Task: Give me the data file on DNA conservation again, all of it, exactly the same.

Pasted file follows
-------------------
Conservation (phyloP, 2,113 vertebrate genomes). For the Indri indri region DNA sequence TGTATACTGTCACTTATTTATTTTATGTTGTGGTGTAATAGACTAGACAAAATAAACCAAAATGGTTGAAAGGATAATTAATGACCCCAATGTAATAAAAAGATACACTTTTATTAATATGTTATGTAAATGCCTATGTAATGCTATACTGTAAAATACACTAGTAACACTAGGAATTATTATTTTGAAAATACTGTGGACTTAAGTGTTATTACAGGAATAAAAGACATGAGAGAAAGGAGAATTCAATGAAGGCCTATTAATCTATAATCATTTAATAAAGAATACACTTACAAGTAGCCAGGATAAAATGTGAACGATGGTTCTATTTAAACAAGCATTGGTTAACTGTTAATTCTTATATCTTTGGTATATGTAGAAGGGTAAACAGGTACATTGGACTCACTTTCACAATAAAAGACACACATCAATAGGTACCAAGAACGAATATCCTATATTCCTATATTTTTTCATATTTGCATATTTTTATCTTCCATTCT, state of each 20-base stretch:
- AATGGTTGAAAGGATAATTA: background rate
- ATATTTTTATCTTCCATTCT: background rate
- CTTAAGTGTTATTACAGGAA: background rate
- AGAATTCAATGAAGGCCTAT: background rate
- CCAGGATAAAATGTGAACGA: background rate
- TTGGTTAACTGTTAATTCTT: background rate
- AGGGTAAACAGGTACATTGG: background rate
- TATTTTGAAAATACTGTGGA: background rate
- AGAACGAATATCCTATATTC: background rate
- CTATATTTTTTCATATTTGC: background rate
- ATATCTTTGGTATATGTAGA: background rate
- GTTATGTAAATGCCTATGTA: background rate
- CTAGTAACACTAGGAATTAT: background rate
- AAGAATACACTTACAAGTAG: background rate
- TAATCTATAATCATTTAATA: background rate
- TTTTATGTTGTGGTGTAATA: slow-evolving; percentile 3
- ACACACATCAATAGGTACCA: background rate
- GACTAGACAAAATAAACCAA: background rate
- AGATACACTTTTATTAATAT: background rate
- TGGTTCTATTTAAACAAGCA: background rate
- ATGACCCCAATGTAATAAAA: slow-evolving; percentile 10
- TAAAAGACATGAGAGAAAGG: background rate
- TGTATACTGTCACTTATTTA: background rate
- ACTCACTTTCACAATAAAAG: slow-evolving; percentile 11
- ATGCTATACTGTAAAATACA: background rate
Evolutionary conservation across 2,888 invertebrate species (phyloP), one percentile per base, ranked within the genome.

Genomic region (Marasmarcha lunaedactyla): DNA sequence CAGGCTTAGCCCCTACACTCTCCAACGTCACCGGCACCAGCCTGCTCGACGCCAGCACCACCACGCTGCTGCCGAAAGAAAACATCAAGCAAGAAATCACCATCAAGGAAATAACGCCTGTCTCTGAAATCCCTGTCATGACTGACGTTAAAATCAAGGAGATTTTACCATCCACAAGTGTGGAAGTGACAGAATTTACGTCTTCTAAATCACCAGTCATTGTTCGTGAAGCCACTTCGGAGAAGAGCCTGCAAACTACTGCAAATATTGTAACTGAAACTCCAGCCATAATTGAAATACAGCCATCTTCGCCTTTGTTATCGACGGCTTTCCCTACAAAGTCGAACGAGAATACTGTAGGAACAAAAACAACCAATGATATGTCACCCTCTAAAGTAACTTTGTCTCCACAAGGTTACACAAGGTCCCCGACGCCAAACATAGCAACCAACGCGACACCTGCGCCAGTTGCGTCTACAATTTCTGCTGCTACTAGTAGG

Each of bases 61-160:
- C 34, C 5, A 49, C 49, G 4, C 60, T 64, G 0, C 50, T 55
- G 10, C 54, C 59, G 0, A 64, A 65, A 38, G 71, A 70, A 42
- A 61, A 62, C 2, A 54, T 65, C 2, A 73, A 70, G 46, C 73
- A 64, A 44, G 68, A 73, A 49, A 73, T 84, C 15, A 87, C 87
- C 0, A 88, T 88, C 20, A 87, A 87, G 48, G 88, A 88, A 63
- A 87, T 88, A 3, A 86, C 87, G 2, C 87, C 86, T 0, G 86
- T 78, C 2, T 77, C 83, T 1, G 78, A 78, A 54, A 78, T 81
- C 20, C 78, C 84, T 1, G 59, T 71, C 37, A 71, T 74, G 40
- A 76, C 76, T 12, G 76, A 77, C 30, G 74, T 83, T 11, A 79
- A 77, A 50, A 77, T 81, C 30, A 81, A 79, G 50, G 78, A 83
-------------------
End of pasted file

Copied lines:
Conservation (phyloP, 2,113 vertebrate genomes). For the Indri indri region DNA sequence TGTATACTGTCACTTATTTATTTTATGTTGTGGTGTAATAGACTAGACAAAATAAACCAAAATGGTTGAAAGGATAATTAATGACCCCAATGTAATAAAAAGATACACTTTTATTAATATGTTATGTAAATGCCTATGTAATGCTATACTGTAAAATACACTAGTAACACTAGGAATTATTATTTTGAAAATACTGTGGACTTAAGTGTTATTACAGGAATAAAAGACATGAGAGAAAGGAGAATTCAATGAAGGCCTATTAATCTATAATCATTTAATAAAGAATACACTTACAAGTAGCCAGGATAAAATGTGAACGATGGTTCTATTTAAACAAGCATTGGTTAACTGTTAATTCTTATATCTTTGGTATATGTAGAAGGGTAAACAGGTACATTGGACTCACTTTCACAATAAAAGACACACATCAATAGGTACCAAGAACGAATATCCTATATTCCTATATTTTTTCATATTTGCATATTTTTATCTTCCATTCT, state of each 20-base stretch:
- AATGGTTGAAAGGATAATTA: background rate
- ATATTTTTATCTTCCATTCT: background rate
- CTTAAGTGTTATTACAGGAA: background rate
- AGAATTCAATGAAGGCCTAT: background rate
- CCAGGATAAAATGTGAACGA: background rate
- TTGGTTAACTGTTAATTCTT: background rate
- AGGGTAAACAGGTACATTGG: background rate
- TATTTTGAAAATACTGTGGA: background rate
- AGAACGAATATCCTATATTC: background rate
- CTATATTTTTTCATATTTGC: background rate
- ATATCTTTGGTATATGTAGA: background rate
- GTTATGTAAATGCCTATGTA: background rate
- CTAGTAACACTAGGAATTAT: background rate
- AAGAATACACTTACAAGTAG: background rate
- TAATCTATAATCATTTAATA: background rate
- TTTTATGTTGTGGTGTAATA: slow-evolving; percentile 3
- ACACACATCAATAGGTACCA: background rate
- GACTAGACAAAATAAACCAA: background rate
- AGATACACTTTTATTAATAT: background rate
- TGGTTCTATTTAAACAAGCA: background rate
- ATGACCCCAATGTAATAAAA: slow-evolving; percentile 10
- TAAAAGACATGAGAGAAAGG: background rate
- TGTATACTGTCACTTATTTA: background rate
- ACTCACTTTCACAATAAAAG: slow-evolving; percentile 11
- ATGCTATACTGTAAAATACA: background rate
Evolutionary conservation across 2,888 invertebrate species (phyloP), one percentile per base, ranked within the genome.

Genomic region (Marasmarcha lunaedactyla): DNA sequence CAGGCTTAGCCCCTACACTCTCCAACGTCACCGGCACCAGCCTGCTCGACGCCAGCACCACCACGCTGCTGCCGAAAGAAAACATCAAGCAAGAAATCACCATCAAGGAAATAACGCCTGTCTCTGAAATCCCTGTCATGACTGACGTTAAAATCAAGGAGATTTTACCATCCACAAGTGTGGAAGTGACAGAATTTACGTCTTCTAAATCACCAGTCATTGTTCGTGAAGCCACTTCGGAGAAGAGCCTGCAAACTACTGCAAATATTGTAACTGAAACTCCAGCCATAATTGAAATACAGCCATCTTCGCCTTTGTTATCGACGGCTTTCCCTACAAAGTCGAACGAGAATACTGTAGGAACAAAAACAACCAATGATATGTCACCCTCTAAAGTAACTTTGTCTCCACAAGGTTACACAAGGTCCCCGACGCCAAACATAGCAACCAACGCGACACCTGCGCCAGTTGCGTCTACAATTTCTGCTGCTACTAGTAGG

Each of bases 61-160:
- C 34, C 5, A 49, C 49, G 4, C 60, T 64, G 0, C 50, T 55
- G 10, C 54, C 59, G 0, A 64, A 65, A 38, G 71, A 70, A 42
- A 61, A 62, C 2, A 54, T 65, C 2, A 73, A 70, G 46, C 73
- A 64, A 44, G 68, A 73, A 49, A 73, T 84, C 15, A 87, C 87
- C 0, A 88, T 88, C 20, A 87, A 87, G 48, G 88, A 88, A 63
- A 87, T 88, A 3, A 86, C 87, G 2, C 87, C 86, T 0, G 86
- T 78, C 2, T 77, C 83, T 1, G 78, A 78, A 54, A 78, T 81
- C 20, C 78, C 84, T 1, G 59, T 71, C 37, A 71, T 74, G 40
- A 76, C 76, T 12, G 76, A 77, C 30, G 74, T 83, T 11, A 79
- A 77, A 50, A 77, T 81, C 30, A 81, A 79, G 50, G 78, A 83